A recently introduced Ohio House Bill would halt the use of Ohio injection wells for the disposal of fracking waste.
Introduced by Reps. Denise Driehaus, D-Cincinnati, and Bob Hagan, D-Youngstown, HB 148 targets Class II injection wells. According to Hagan and proponents of the bill, the wells create a potential environmental hazard because the waste they accept -brine left over from the hydraulic fracturing process-is potentially toxic and current law does not require its contents be disclosed.
However, opponents of an across the board ban argue that the deep underground is the safest place for the brine and that a ban would have a negative economic impact.
"I think geologically Washington County is one of the best areas for injection wells. I understand people have concerns, but I think the track record over the last 40 years has shown it can be done safely," said Ohio Rep. Andy Thompson, R-Marietta.
Last year, nearly 14 million barrels of brine were injected into Class II wells throughout the state, according to the Ohio Department of Natural Resources.
Washington County is currently the site of 11 of the wells, according to an ODNR map updated May 2. There are at least eight wells in Morgan County and five in Noble County.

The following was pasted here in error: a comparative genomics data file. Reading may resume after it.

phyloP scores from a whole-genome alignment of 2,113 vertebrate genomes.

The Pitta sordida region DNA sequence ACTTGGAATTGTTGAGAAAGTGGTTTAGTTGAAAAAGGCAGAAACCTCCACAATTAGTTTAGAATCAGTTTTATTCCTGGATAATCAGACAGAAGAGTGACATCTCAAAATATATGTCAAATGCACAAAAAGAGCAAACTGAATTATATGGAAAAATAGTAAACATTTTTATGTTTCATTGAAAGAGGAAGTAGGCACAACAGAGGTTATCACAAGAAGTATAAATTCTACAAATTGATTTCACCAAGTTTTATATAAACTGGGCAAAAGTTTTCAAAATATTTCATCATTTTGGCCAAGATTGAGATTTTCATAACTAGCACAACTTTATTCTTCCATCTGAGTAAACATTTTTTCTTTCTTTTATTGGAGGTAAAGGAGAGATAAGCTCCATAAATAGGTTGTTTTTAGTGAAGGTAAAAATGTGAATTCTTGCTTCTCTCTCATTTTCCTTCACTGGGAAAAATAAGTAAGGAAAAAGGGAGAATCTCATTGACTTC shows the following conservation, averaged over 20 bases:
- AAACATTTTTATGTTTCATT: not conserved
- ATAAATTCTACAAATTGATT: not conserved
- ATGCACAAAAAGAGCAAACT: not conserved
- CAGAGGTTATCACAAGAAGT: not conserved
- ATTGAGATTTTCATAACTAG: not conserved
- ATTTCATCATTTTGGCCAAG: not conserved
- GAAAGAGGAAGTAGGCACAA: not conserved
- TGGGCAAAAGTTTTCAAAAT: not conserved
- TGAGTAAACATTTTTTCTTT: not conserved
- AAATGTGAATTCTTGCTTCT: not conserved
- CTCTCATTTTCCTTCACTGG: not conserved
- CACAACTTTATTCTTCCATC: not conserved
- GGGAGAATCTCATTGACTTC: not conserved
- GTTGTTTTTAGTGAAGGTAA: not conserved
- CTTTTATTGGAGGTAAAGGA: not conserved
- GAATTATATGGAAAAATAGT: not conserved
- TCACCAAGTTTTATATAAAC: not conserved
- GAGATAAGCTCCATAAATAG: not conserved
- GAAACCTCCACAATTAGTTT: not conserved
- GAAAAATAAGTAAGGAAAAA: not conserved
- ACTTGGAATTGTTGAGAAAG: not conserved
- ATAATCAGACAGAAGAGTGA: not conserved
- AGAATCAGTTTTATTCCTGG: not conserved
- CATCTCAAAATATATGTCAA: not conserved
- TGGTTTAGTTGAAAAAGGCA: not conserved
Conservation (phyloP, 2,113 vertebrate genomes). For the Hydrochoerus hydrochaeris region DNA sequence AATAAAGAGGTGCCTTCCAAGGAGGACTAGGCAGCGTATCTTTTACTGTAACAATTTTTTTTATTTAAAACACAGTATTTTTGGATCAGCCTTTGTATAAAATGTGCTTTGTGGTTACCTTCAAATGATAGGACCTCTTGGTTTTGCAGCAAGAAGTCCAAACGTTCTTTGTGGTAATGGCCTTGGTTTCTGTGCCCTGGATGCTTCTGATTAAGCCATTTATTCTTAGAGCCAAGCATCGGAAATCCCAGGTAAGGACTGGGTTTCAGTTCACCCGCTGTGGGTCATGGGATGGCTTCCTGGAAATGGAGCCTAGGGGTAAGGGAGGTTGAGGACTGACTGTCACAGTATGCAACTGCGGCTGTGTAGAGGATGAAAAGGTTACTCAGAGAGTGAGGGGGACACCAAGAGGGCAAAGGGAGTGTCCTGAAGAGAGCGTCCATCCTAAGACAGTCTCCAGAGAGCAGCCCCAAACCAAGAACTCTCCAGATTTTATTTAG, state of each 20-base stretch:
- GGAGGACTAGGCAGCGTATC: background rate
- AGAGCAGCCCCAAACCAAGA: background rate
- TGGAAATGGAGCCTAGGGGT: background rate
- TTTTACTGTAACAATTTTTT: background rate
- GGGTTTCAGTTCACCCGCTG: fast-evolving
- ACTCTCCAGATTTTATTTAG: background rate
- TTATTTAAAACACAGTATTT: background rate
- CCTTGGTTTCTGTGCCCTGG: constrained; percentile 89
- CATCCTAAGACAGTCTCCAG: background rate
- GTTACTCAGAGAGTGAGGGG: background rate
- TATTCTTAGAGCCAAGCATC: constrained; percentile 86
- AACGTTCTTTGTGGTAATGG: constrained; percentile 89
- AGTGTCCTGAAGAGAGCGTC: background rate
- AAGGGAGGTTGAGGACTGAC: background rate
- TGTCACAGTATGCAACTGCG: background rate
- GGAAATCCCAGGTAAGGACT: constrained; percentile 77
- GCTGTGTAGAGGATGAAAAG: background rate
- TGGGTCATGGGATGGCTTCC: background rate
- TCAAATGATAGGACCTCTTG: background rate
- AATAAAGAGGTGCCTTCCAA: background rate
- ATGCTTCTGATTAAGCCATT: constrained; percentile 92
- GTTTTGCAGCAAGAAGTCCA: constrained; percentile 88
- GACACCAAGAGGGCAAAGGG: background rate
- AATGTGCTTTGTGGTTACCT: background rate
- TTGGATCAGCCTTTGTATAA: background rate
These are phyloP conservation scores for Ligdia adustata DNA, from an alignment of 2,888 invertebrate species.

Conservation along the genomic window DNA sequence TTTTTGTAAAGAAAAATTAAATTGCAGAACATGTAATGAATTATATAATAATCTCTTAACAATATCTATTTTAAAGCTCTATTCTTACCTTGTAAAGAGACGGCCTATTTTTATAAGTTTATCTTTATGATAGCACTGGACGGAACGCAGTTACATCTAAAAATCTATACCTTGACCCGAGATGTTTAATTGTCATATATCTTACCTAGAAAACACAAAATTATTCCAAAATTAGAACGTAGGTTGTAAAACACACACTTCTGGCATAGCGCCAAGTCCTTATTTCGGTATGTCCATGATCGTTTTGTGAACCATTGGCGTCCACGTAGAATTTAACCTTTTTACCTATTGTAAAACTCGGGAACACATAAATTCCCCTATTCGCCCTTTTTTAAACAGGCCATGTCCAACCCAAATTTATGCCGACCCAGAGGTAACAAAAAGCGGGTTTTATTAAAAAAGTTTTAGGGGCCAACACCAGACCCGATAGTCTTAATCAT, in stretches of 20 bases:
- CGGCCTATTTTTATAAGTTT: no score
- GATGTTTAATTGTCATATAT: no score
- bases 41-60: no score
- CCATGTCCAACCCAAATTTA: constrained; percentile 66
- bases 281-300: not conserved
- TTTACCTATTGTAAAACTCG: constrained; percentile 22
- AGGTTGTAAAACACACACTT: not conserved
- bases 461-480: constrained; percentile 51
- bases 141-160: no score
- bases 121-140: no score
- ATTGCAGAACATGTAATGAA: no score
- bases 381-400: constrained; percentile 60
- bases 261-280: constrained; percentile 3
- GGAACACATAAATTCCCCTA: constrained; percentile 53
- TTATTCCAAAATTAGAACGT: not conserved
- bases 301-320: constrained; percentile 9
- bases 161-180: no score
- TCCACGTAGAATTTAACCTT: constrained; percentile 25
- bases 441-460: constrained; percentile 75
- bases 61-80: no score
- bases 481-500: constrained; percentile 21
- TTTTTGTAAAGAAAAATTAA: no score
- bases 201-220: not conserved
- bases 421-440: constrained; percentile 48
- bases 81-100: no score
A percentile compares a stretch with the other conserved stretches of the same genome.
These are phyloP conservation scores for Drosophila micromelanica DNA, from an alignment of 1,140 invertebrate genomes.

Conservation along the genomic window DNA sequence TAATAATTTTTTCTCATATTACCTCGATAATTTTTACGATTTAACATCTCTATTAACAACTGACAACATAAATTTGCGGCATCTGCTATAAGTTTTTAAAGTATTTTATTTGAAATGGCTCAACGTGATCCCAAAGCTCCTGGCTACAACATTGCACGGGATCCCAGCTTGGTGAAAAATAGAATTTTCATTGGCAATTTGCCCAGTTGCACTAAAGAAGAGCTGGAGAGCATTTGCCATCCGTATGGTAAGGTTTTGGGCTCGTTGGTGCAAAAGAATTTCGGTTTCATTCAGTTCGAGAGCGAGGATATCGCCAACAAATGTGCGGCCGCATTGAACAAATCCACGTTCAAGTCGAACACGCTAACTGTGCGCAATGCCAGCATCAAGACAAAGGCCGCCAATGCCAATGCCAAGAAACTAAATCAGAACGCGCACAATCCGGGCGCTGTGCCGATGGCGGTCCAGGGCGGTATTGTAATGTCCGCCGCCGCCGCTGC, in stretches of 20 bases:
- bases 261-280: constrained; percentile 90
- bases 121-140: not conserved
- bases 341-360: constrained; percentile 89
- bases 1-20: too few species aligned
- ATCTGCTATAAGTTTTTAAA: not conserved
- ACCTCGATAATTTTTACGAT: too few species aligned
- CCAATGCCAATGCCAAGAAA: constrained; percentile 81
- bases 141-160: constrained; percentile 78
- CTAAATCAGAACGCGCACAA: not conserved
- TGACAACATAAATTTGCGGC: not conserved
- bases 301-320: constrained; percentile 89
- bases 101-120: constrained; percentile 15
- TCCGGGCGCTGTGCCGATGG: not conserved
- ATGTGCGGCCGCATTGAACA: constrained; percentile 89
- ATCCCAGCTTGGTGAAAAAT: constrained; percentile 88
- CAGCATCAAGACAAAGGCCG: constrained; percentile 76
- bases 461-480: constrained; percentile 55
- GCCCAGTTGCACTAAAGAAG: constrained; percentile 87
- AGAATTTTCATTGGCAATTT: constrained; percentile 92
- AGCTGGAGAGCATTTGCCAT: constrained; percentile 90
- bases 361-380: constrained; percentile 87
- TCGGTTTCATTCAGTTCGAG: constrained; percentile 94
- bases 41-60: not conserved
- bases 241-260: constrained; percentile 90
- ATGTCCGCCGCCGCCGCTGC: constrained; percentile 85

House Bill 148
Would ban the use of Class II injection wells statewide.
Ohio currently has 178 of the wells, which accept the leftover liquid created by the hydraulic fracturing process.
Proponents of the bill argue the wells are not closely monitored and pose an environmental risk.
Opponents of the bill argue the wells have proven safe and banning them would drive oil and gas business from the state.
Source: Times research
If passed, the bill would put those wells and another 167 statewide out of commission, possibly discouraging the oil and gas industry from doing business in Ohio, said Thompson.
The negative economic impact was one reason cited for the recent failure of a Youngstown ballot initiative which would have banned hydraulic fracturing in the city, according to the Associated Press.
But the economic benefits pale in comparison to the health risks, warn proponents of HB 148.
"We don't know what is happening to that brine. We don't know the chemicals that are in it. Ohio doesn't require that companies have to disclose what is in it in order to get a permit," said Betsy Cook, of Lowell, a member of the Southeastern Ohio Fracking Interest Group.
The group is one of 40 community and environmental groups that have officially signed resolutions backing the bill. The Athens and Cincinnati city councils have also supported the bill.
Many of the aging wells throughout the state are tested infrequently and there is a concern that the potentially hazardous brine injected in them could contaminate ground water, added Cook.
"I think the law would help us stop the use of the wells for now while we see what's happening with the ones we have," she said.
Though disclosure is not required to get a permit, the material injected into wells is periodically tested, said Thompson. Additionally, Ohio is moving toward a trend of treating the injection water more substantially, he said.
Thompson said he would oppose the bill, but does not imagine it will get far enough in the house to require a vote.
"I don't think this is one that will get any traction," he said.